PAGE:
One of the most annoying aspects about living with a low expense level is dealing with well-meaning (and ill-meaning) people who think more spending is in order: “How can anyone be happy spending so little?”, “This is one step away from being homeless.”, “Living below the poverty line doesn’t sound like much fun”, and so on.

The natural inclination is to try to be defensive and try to explain how one can be quite happy by spending little and how above a certain level, happiness and spending actually has little to do with each other; or try to explain how wise spending makes the money go significantly farther.

This rarely works.

If anything it confirms the spenders that they don’t want to spend(ha!) time looking for good deals or otherwise making do, using up, or doing without [useless things].

A better strategy is needed.

Lately, I’ve experimented with drawing attention away from the low-spending side of the ERE deal towards the high-asset side, by providing some less than subtle running commentary on market reactions and various investment decisions I make. I have previously kept quiet about investing and money matters.

I may just be imagining this, but I sense that the attention from “concerned” individuals has gone down materially after I started talking about investing.

I won’t be too in the face about it, so I’ll say things like “I added to my gold position on the correction today” and not things like “I just bought an additional $10000 worth of gold.”

I will admit, that the latter is sometimes tempting. Especially when people are bragging about their new sports car…

… which they probably got on lease.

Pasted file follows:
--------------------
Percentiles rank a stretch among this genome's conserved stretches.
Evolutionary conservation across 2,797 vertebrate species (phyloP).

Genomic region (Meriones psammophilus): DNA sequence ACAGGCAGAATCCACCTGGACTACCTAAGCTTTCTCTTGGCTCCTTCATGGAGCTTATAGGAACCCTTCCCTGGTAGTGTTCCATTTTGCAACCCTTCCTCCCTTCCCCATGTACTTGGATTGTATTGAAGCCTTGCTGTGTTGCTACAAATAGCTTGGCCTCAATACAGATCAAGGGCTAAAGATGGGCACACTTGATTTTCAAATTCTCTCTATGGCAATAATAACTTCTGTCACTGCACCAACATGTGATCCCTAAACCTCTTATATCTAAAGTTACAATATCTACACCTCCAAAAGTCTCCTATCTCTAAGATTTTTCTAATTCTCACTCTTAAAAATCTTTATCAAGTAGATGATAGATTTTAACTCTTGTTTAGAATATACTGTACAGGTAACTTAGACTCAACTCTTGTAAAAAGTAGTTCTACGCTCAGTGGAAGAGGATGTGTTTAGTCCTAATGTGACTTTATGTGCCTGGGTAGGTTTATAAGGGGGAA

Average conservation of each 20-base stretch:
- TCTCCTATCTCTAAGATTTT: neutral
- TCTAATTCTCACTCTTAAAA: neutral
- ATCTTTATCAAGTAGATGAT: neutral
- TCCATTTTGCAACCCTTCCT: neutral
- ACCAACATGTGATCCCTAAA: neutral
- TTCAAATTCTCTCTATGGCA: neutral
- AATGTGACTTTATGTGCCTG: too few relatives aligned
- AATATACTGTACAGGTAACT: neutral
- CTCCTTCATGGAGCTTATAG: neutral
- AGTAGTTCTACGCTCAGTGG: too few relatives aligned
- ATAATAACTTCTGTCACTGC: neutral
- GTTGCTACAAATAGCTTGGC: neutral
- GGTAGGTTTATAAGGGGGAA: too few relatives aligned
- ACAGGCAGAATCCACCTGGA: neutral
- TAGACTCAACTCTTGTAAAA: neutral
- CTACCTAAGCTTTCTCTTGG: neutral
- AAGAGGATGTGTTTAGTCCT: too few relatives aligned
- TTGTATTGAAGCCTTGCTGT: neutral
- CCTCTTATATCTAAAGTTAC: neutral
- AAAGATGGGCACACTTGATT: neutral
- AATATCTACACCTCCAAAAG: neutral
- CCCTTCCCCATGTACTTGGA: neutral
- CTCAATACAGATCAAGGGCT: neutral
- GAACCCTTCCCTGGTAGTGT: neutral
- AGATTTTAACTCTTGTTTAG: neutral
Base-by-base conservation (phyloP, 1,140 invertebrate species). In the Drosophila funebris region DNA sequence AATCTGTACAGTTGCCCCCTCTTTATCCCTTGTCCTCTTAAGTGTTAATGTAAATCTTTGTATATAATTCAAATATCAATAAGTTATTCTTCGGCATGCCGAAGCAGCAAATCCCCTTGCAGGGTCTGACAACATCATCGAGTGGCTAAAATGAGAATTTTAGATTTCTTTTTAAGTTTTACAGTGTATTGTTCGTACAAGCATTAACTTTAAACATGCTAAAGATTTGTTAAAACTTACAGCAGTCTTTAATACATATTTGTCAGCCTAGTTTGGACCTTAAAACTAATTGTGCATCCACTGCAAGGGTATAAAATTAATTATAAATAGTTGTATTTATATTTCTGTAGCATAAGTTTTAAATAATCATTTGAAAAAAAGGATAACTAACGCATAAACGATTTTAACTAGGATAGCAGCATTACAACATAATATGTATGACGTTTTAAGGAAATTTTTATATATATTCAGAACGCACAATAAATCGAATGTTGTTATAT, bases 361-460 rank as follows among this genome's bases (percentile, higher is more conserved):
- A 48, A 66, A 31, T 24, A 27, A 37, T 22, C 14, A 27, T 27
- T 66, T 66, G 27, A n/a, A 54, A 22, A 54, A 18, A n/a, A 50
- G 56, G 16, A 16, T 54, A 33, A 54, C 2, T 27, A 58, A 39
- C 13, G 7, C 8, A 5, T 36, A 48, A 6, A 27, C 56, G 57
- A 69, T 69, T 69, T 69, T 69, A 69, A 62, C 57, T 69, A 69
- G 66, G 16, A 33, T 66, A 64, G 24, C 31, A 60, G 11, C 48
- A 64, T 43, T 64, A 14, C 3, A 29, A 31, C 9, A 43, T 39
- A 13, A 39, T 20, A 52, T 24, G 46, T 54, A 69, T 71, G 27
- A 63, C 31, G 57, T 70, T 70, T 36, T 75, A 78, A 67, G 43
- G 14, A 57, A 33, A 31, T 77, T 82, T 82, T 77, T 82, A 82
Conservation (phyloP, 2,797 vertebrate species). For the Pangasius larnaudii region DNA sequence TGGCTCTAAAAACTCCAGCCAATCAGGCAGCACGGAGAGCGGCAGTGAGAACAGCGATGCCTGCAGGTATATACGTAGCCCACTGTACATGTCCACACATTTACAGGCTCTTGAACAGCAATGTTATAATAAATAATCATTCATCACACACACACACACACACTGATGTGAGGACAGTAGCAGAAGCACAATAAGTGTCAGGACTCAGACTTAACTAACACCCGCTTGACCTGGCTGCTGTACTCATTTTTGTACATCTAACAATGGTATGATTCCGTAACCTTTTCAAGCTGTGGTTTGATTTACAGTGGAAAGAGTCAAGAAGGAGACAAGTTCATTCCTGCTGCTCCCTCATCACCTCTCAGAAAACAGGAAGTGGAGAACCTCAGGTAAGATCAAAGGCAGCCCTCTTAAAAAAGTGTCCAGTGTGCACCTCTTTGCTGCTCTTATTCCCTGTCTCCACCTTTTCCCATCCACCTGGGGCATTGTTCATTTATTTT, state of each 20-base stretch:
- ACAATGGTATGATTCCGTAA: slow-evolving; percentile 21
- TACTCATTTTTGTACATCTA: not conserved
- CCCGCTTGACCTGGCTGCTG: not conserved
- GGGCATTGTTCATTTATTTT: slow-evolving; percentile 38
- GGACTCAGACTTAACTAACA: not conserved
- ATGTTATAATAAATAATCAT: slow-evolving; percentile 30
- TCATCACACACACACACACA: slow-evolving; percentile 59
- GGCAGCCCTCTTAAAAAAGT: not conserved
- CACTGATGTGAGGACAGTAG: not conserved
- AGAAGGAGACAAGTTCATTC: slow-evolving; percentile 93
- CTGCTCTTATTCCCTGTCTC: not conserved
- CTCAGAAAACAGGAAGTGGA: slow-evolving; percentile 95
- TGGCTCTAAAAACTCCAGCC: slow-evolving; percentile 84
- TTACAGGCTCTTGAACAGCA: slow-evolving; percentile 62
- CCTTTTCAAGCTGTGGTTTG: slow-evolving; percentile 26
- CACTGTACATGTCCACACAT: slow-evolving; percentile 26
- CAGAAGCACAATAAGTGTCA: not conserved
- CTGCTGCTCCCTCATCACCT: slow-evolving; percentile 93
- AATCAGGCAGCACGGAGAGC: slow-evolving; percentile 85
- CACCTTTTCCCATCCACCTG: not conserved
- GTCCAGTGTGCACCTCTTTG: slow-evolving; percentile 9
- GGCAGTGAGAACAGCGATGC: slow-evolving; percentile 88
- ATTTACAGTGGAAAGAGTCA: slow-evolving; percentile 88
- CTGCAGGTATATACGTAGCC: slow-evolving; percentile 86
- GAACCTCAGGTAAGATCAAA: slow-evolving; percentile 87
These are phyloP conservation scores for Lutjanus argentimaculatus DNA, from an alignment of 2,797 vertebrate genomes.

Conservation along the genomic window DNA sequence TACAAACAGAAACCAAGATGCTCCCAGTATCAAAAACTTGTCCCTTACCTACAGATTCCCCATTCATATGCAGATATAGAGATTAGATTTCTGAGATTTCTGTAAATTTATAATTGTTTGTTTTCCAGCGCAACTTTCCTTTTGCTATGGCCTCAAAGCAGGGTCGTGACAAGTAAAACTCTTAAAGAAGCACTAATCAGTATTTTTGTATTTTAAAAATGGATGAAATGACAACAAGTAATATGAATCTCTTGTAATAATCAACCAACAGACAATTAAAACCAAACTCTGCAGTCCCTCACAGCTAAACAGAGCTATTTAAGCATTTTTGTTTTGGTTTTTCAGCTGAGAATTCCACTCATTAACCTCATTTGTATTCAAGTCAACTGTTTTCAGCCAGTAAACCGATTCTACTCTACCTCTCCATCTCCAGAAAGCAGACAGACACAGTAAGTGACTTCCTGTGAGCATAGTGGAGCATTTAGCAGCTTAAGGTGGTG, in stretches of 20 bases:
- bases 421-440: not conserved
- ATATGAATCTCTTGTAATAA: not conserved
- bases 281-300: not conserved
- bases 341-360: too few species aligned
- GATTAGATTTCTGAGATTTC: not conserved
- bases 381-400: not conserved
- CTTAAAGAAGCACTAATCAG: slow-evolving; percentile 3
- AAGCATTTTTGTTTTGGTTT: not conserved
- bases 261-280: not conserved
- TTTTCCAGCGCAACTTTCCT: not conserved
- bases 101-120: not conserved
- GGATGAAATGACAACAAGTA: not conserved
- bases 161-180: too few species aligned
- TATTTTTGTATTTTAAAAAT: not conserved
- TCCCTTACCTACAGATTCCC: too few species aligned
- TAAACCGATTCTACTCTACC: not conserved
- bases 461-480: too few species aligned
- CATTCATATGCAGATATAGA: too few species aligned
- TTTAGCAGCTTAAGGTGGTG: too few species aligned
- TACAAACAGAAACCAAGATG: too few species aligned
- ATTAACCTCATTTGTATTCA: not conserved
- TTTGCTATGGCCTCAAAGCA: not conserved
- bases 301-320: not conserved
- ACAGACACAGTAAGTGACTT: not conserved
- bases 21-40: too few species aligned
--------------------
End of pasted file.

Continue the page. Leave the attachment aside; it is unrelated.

I think the reason is that while spending money on consumerism is a socially accepted bragging point and a measure of your social status, investing and talking about money is considered taboo.

I suggest being subversive about this taboo. However, when someone brings up their new car lease don’t go off about how you just spent the same amount of money on some investment because you know better. Rather, just start talking about the market and investing on a regular basis, like an investor would, much like consumers talk about their cell phones and exotic vacations. You can mention how you just increased your holdings of things and that without going into specifics. Be subtle.

The result would be that the prejudices people have of you as low-consuming individual, which most people for some reason see as a horrible way to live, are replaced with an image of being an investor, which is more socially acceptable. Furthermore, it will take people’s attention away from the fact that you’re not spending to the fact that they’re not investing.

It’s a good flanking maneuver.